2 DUII suspects have blood drawn in Eugene's 'No Refusal' patrols
EUGENE, Ore. - In an effort to curb drunk driving around the Fourth of July, police in Eugene instituted a "No Refusal Weekend" where officers worked with prosecutors and judges to quickly obtain "blood draw warrants" for drivers who refuse blood alcohol content testing.
Officials said the refusal rate was low, with blood being drawn from one of eight suspected drunk drivers during their increased patrols Friday night.
Eugene Police worked the no-refusal patrol with the Springfield and Oregon State Police Departments for a 6-hour period of increased police presence during the evening of the Independence Day holiday.
Eugene Police Spokeswoman Melinda McLaughlin said a ninth DUII driver was arrested early in the morning on July 4. After refusing a breath test, McLaughlin said police "successfully obtained and executed" a warrant for the driver's blood.
Anyone who refuses to take a breath test faces loss of their license for a year.
Officer Ryan Stone said some drivers would take that route in an attempt to avoid a longer sentence.
"No Refusal" enforcement efforts aim to prevent people from avoiding full accountability, he said.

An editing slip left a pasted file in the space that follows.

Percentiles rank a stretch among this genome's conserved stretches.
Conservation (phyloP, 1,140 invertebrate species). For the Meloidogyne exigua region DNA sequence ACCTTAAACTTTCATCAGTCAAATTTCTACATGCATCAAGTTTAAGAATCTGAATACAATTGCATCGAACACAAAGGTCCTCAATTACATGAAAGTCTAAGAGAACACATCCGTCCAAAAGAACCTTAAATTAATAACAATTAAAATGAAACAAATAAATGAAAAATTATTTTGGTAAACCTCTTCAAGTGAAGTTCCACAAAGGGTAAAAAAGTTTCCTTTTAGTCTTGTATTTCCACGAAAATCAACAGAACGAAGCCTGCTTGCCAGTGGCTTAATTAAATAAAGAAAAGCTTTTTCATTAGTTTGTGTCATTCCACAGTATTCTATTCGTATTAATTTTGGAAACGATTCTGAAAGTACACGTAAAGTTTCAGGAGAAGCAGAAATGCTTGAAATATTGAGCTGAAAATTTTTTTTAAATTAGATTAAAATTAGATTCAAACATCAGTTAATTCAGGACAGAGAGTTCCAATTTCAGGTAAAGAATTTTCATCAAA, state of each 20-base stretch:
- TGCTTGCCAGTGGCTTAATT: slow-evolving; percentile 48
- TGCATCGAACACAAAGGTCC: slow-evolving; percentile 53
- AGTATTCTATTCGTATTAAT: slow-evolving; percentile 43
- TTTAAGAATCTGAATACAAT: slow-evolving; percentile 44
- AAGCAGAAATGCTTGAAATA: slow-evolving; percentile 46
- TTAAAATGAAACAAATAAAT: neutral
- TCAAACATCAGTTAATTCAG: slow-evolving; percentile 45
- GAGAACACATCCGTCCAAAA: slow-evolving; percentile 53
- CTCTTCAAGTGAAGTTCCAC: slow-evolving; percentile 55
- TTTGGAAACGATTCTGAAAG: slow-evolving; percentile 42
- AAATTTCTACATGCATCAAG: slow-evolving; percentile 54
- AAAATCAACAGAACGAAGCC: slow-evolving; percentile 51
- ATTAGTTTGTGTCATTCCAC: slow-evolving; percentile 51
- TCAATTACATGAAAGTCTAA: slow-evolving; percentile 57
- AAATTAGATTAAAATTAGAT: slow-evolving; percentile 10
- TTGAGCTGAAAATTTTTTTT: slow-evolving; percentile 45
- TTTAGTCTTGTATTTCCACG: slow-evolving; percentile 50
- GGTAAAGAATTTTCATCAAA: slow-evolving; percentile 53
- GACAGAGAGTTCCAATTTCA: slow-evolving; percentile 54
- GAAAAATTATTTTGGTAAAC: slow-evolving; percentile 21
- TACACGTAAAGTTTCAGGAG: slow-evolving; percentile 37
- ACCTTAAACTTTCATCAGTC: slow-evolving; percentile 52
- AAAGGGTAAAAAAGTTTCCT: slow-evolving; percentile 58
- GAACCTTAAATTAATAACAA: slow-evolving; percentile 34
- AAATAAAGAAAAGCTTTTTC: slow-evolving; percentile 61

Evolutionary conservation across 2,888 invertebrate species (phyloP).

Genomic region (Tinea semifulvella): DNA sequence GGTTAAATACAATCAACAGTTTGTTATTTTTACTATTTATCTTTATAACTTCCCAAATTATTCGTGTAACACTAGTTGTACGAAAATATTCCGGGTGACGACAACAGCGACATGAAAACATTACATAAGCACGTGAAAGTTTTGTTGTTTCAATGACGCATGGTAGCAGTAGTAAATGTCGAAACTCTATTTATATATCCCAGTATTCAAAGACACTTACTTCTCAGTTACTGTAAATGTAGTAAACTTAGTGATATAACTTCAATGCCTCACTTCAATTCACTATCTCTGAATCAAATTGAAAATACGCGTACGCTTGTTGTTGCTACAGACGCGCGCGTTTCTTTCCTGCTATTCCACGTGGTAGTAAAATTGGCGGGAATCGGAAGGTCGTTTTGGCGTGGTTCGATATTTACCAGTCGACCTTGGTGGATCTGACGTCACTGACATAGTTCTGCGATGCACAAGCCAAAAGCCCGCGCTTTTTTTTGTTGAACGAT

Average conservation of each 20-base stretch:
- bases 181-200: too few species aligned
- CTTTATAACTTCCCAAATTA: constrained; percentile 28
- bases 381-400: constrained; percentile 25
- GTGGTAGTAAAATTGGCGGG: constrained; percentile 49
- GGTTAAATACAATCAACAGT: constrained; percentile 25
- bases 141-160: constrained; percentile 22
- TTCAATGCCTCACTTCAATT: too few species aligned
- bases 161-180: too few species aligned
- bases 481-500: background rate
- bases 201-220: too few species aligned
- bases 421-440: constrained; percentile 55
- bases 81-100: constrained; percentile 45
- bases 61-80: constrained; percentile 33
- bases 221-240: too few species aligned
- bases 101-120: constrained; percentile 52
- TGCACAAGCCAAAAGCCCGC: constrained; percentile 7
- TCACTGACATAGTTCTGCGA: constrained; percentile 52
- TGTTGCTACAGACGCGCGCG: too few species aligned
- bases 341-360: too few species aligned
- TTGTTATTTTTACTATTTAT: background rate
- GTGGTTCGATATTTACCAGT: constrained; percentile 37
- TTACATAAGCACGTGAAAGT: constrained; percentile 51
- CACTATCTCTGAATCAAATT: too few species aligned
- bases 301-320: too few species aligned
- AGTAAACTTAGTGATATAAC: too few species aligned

With the approval of a judge, anyone suspected of impaired driving who unlawfully refuses to provide a breath sample is subject to blood testing at the scene, a medical facility, or nearest jail facility, police said.
Dave Fidanque, executive director of the ACLU, said the civil liberties group supports what police plan to do.
"This has long been a practice police have been permitted to do, but have rarely done in the past - quite frankly I think it's a good thing that police will be using more warrants," he said.
There were no car crashes reported in the Eugene-Springfield area during the 6-hour stretch, something police say their program helped accomplish on a night that is historically dangerous for drivers.
McLaughlin said there were no fatalities, injuries, or incidents of property damage from vehicles during the law enforcement patrol.
Along with the 8 DUII citations, officials said the 6-hour patrol netted arrests for suspended licenses, possession of methamphetamine, reckless endangering, interfering with police, resisting arrest, and misuse of 911 on top of numerous traffic violations.
From Eugene Police Spokeswoman Melinda McLaughlin:
This latest enforcement effort is one of a series of "No Refusal" programs. They are called that because all suspected impaired drivers caught during the weekend who refuse breath testing are subject to blood testing for alcohol. A blood test will happen if a driver has already:
1) been stopped for a traffic infraction or involved in crash
2) shown signs of impairment
3) further demonstrated impairment via Field Sobriety Tests and then
4) been lawfully arrested and provided an opportunity to provide a breath sample after hearing the Implied Consent Rights and Consequences.